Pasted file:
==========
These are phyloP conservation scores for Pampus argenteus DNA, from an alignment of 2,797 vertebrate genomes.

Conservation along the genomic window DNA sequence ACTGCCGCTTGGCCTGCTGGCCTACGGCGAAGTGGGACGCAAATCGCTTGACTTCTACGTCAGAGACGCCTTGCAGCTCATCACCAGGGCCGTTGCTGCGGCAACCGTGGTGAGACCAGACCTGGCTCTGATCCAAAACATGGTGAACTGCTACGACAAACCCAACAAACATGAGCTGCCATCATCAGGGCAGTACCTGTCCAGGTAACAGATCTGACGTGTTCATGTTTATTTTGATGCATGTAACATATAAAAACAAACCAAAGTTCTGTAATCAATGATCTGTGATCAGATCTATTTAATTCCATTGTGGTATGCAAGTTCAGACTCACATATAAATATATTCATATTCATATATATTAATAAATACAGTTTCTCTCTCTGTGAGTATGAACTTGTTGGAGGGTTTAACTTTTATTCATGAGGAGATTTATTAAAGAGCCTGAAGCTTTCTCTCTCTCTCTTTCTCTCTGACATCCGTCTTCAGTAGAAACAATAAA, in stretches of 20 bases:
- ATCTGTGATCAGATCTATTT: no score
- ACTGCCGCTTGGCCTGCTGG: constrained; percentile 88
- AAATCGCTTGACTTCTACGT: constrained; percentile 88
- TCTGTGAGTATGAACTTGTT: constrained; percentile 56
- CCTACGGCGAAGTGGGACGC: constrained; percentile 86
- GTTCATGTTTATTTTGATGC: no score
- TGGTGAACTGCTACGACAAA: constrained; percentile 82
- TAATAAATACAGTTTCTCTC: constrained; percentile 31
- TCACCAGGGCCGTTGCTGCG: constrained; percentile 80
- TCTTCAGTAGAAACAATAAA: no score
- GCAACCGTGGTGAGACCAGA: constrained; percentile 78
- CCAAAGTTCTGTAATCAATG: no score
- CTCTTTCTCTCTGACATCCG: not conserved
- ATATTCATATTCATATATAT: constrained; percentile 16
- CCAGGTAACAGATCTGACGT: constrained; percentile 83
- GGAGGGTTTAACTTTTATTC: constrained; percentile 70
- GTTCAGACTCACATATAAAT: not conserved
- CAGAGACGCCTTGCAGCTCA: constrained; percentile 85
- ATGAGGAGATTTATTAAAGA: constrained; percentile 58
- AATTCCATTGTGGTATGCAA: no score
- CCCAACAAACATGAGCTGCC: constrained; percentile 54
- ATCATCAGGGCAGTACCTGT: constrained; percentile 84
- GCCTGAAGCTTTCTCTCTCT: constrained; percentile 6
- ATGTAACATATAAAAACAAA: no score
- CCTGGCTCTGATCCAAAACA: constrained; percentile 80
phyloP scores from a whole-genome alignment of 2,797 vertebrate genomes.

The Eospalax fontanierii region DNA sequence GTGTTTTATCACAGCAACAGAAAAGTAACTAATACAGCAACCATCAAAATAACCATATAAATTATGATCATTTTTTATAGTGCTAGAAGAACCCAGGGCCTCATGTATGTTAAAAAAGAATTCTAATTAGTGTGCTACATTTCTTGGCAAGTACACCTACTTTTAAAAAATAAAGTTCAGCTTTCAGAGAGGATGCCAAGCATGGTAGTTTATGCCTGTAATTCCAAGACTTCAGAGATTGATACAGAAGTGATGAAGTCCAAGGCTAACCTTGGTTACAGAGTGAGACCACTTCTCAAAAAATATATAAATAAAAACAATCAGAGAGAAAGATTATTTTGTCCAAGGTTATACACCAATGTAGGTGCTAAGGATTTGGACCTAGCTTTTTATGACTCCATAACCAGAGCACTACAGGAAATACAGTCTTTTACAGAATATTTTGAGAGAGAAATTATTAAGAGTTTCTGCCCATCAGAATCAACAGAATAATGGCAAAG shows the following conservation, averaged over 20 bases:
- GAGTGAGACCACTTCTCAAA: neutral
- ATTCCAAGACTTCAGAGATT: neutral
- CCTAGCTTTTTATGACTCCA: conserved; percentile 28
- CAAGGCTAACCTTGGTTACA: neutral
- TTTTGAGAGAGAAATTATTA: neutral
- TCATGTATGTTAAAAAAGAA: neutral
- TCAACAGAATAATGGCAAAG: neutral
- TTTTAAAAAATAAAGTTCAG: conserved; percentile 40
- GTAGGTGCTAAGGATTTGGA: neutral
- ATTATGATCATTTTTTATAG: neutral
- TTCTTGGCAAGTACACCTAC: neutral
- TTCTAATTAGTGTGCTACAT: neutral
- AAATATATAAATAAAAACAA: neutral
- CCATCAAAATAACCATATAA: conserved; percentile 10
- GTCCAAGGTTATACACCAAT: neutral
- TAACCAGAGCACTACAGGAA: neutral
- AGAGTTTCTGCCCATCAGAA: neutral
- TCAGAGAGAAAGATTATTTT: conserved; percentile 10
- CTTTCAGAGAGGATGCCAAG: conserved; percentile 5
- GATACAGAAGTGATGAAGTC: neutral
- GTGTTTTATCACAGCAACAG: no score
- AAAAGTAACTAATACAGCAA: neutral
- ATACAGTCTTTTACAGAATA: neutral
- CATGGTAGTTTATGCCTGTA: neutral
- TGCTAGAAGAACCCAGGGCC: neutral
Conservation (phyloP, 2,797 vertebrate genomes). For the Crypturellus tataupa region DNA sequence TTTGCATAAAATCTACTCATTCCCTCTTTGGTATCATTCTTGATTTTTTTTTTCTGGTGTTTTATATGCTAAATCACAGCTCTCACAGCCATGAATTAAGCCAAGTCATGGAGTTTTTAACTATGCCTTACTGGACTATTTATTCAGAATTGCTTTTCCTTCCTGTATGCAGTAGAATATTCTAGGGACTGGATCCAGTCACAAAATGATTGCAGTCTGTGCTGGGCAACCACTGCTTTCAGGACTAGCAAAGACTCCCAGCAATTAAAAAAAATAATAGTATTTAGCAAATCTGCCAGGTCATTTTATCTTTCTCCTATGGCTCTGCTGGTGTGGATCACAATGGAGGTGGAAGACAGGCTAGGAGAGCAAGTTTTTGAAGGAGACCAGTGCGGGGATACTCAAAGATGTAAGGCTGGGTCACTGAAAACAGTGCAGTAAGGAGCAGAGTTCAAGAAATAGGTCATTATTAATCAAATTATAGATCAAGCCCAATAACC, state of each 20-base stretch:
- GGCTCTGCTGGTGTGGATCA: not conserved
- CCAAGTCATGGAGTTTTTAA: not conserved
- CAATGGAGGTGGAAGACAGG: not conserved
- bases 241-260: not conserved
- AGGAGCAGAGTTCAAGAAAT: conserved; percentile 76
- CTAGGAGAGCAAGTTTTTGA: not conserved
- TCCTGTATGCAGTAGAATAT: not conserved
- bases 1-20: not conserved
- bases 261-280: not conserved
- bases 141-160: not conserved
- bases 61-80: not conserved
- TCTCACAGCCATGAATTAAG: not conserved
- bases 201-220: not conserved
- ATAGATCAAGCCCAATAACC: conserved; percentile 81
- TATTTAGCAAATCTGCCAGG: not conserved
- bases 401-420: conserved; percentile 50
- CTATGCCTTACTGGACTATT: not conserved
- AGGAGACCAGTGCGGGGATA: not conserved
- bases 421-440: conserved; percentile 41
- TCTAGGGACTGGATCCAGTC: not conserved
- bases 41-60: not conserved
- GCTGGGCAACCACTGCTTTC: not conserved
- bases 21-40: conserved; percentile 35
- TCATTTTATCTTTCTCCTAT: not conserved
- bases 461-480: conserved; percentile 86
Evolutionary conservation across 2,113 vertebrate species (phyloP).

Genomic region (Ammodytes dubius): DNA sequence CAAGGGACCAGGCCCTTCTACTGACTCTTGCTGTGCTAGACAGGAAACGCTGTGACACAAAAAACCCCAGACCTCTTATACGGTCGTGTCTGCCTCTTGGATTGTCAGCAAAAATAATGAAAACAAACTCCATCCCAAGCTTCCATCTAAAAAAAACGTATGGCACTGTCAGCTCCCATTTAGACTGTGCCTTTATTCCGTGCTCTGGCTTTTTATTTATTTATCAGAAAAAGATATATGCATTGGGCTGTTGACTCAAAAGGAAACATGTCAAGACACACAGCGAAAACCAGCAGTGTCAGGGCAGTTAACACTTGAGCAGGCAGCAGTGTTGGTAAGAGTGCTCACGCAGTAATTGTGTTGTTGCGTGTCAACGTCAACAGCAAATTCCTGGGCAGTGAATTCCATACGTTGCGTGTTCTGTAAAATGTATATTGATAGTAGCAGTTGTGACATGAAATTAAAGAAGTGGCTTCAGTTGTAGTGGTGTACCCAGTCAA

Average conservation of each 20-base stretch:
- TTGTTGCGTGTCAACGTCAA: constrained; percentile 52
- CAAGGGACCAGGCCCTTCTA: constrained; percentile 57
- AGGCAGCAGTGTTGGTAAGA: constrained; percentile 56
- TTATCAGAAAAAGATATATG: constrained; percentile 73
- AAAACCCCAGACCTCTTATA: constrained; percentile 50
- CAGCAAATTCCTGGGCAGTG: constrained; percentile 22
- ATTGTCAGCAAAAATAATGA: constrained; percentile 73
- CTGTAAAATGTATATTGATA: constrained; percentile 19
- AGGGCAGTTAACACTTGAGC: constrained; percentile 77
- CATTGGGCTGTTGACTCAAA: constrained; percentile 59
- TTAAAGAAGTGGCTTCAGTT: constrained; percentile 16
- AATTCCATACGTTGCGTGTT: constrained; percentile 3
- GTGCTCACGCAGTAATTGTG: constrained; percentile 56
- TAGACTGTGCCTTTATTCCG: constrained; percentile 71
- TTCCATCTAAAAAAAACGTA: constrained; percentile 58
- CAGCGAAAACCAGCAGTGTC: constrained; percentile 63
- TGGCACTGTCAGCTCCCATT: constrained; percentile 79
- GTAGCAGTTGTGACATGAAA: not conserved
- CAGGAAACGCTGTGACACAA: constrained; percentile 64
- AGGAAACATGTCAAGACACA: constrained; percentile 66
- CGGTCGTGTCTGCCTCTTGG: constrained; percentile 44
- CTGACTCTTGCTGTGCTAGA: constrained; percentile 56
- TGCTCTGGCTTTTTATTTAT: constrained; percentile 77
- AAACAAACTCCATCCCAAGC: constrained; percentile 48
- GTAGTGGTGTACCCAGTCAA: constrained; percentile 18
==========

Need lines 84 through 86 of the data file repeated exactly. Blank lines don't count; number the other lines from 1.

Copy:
- TTGTTGCGTGTCAACGTCAA: constrained; percentile 52
- CAAGGGACCAGGCCCTTCTA: constrained; percentile 57
- AGGCAGCAGTGTTGGTAAGA: constrained; percentile 56